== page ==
These families and bibanja holders have been living under the threat of eviction since last December. All parties were expected to appear before the registrar on Tuesday, March 14, 2023.

150-acre Land Transaction Disputed

Mathias Mulumba Ssegantebuka, a lawyer and another grandchild of Lubajja, has questioned the allocation of 150 acres of land to Nakato, claiming that the transaction between the administrators and Nakato was illegal.

According to Section 333A of the amended Succession Act, what Nakato did was illegal, and her title will be cancelled by the court.

An application for an interim was scheduled for Tuesday, March 14, 2023, which will stop Nakato from doing any anything, followed by a temporary injunction until the final determination of the matter.

Officials Halt Activities on the Disputed Land

On December 20, 2022, officials from Wakiso District and the Ministry of Lands held a meeting with the two families and bibanja holders.

During the meeting, Minister Nabakooba halted all activities on the disputed land to protect the bibanja holders.

The Bibanja Holders’ Dilemma

The controversy surrounding the allocation of land to the surveyor has left many bibanja holders in a precarious situation. For decades, they have lived on the land and have been paying ground rent, also known as busuulu, to the Lubajja family.

However, they were not informed of the transaction that saw 150 acres of land given away to the surveyor in exchange for her services.

The bibanja holders fear that they could be kicked off the land without due process, given that the family has already given away a large portion of the contested land.

The uncertainty has also made it difficult for the bibanja holders to make long-term investments in the land. Many of them have been living on the land for generations and have built homes, farms, and other structures.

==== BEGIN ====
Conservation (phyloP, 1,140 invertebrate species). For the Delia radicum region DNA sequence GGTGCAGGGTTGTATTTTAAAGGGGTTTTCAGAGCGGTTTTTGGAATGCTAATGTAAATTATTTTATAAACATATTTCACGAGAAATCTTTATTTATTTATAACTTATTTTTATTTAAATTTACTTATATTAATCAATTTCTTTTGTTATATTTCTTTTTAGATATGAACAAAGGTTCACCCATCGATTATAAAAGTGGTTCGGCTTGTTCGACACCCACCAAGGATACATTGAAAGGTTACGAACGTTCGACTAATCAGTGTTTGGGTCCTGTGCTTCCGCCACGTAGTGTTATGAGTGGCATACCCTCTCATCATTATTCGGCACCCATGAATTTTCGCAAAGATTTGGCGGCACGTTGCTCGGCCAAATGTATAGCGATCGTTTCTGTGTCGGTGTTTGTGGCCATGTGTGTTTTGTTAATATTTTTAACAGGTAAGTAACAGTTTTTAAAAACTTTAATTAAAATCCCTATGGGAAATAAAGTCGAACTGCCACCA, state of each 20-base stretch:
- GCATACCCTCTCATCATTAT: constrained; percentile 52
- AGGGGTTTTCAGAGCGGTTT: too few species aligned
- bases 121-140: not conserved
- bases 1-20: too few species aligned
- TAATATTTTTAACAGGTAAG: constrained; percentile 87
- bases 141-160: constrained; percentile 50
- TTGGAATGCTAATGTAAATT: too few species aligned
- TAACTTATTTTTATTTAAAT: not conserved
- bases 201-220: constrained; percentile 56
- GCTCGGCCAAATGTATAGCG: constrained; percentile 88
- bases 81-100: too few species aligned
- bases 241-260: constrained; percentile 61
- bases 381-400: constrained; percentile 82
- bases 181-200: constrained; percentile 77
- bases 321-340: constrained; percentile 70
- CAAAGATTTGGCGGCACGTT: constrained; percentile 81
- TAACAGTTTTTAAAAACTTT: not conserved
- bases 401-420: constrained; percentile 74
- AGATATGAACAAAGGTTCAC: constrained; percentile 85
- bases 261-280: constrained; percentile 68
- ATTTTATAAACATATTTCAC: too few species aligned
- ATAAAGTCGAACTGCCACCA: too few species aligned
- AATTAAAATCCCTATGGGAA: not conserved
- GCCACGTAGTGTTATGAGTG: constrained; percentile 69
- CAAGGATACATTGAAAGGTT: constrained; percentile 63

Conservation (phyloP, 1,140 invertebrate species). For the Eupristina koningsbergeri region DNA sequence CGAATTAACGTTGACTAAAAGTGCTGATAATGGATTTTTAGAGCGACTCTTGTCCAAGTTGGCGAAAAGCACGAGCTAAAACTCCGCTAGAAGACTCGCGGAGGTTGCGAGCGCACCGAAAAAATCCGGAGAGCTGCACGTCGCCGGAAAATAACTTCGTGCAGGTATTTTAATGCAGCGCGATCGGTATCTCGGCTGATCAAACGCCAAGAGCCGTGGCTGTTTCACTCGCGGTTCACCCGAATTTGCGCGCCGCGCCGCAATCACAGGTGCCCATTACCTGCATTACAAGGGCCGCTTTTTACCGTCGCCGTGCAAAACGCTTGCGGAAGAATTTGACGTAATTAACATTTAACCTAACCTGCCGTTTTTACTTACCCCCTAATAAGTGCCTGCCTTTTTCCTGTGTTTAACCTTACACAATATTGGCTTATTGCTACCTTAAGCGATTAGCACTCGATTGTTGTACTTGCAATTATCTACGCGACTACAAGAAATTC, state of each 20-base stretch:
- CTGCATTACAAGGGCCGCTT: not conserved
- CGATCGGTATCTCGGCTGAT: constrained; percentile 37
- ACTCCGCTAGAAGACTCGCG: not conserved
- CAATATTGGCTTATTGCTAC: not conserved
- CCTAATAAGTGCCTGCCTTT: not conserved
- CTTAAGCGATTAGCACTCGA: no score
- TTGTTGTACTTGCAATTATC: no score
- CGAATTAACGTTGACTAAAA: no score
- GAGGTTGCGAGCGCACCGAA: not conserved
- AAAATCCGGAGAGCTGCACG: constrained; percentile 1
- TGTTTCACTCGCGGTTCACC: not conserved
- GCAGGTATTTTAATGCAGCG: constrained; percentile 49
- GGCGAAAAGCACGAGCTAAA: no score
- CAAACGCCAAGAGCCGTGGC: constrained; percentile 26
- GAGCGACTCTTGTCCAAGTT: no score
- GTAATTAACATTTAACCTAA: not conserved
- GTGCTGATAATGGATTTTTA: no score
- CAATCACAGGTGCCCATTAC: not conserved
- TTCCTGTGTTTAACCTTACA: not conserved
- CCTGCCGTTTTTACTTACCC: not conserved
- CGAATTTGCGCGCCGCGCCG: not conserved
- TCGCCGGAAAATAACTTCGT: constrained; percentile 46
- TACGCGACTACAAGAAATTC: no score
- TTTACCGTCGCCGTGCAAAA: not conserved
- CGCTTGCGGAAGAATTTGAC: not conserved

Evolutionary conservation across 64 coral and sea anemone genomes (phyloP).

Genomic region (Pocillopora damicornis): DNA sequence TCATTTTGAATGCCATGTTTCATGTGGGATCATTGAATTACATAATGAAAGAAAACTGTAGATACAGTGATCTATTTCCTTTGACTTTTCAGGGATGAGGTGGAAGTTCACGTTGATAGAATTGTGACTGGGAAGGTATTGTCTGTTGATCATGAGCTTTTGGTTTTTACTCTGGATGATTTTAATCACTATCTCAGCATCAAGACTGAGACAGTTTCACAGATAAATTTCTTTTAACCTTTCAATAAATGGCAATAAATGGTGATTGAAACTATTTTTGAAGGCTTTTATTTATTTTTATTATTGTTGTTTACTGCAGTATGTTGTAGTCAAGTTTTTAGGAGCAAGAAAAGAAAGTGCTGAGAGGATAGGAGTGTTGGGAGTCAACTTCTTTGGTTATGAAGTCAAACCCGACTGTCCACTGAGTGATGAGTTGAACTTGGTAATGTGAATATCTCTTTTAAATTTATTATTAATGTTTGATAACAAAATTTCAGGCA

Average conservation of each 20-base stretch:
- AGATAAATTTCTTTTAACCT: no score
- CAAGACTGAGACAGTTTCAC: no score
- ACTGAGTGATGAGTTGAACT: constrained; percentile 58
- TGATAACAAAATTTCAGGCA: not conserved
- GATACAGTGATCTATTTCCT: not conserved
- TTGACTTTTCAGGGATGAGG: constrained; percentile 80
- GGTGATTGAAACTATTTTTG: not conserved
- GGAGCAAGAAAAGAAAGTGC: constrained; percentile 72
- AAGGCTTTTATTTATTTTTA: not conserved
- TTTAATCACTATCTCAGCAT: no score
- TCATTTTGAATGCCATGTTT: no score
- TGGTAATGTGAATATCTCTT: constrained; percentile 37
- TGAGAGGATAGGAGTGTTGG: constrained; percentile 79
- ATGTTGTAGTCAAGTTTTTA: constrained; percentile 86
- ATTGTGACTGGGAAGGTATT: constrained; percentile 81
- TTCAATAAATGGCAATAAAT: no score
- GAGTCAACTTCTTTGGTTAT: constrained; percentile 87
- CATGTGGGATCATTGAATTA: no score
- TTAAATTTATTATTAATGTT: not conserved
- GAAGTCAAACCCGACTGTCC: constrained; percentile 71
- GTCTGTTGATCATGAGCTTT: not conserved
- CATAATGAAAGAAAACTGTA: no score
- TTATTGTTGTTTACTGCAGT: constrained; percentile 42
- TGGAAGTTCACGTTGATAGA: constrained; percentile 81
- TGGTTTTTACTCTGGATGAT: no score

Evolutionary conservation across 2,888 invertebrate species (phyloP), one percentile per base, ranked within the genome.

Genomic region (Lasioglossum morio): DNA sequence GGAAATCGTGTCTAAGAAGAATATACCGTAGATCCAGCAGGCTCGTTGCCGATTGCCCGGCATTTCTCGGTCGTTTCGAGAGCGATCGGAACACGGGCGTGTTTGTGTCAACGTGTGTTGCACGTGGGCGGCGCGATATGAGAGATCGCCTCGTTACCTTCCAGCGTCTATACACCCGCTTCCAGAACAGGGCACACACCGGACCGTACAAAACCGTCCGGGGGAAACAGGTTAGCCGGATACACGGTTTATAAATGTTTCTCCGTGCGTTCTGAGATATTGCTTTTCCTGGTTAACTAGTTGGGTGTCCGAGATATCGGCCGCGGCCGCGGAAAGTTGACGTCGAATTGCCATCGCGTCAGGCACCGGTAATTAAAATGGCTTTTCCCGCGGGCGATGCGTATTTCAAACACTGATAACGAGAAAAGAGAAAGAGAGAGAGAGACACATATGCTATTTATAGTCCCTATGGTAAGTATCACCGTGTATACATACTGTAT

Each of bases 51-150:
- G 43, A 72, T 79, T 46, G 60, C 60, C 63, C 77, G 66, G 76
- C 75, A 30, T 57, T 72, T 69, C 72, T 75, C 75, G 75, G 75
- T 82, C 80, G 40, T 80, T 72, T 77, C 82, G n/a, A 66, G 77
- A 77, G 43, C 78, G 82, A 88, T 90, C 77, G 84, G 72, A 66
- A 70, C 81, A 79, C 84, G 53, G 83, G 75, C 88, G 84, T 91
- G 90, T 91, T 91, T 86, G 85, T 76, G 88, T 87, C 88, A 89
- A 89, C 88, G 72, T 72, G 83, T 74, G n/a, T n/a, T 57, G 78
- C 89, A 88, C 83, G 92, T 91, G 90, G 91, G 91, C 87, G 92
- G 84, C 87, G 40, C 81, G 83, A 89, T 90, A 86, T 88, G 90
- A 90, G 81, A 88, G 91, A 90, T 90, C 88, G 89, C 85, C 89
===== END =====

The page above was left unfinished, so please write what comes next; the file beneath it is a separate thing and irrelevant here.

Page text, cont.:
However, without a guarantee of ownership, they cannot access credit from financial institutions to develop their properties or secure their livelihoods.

Bibanja Holders’ Fate

The bibanja holders’ fate hangs in the balance as they wait to hear whether they will be able to keep their homes.

The Minister for Lands, Judith Nabakooba, had not stopped the demarcation of the land, according to Mr Ssemitala.

However, she did say that family members who had received their portions should not evict the bibanja holders.

“The minister did not stop the demarcation but she said family members who had received their portions should not evict the bibanja holders. We have never evicted anyone. As I speak, about 20 squatters have agreed to get titles. Officials from KATA Geomatics are helping us to ensure that the process does not displace anyone,” he said.

Mr Ssemitala said the bibanja holders would not be evicted but would need to come to an agreement.

“The demarcation is ongoing and the titles are out. Each family has received its portion of 50 acres each. As a family, we sat and agreed that bibanja holders will not be evicted, but will agree with a given family to either pay busuulu or buy the land/acquire the land titles,” Mr Ssemitala explained.

Legal Implications

The allocation of land to the surveyor could have legal implications, as it was done without the knowledge or consent of the bibanja holders.

The Land Act provides that a kibanja holder has a right to a leasehold interest in the kibanja and can apply for a certificate of title after fulfilling certain conditions, including paying busuulu.

However, the allocation of land to the surveyor could be seen as a breach of the rights of the bibanja holders, who have a legitimate claim to the land.

The surveyor could also be held liable for any damages suffered by the bibanja holders as a result of her actions.

Although Ms Nakato says she was paid 150 acres of contested Busamba land, under section 333A of the Succession Act, the beneficiary’s estate cannot be part of the payment for any services rendered.

“A person who acts on behalf of a beneficiary of an estate in any matter shall not acquire any part of interest of the beneficiary in the estate as payment for the services rendered,” the Act reads in part.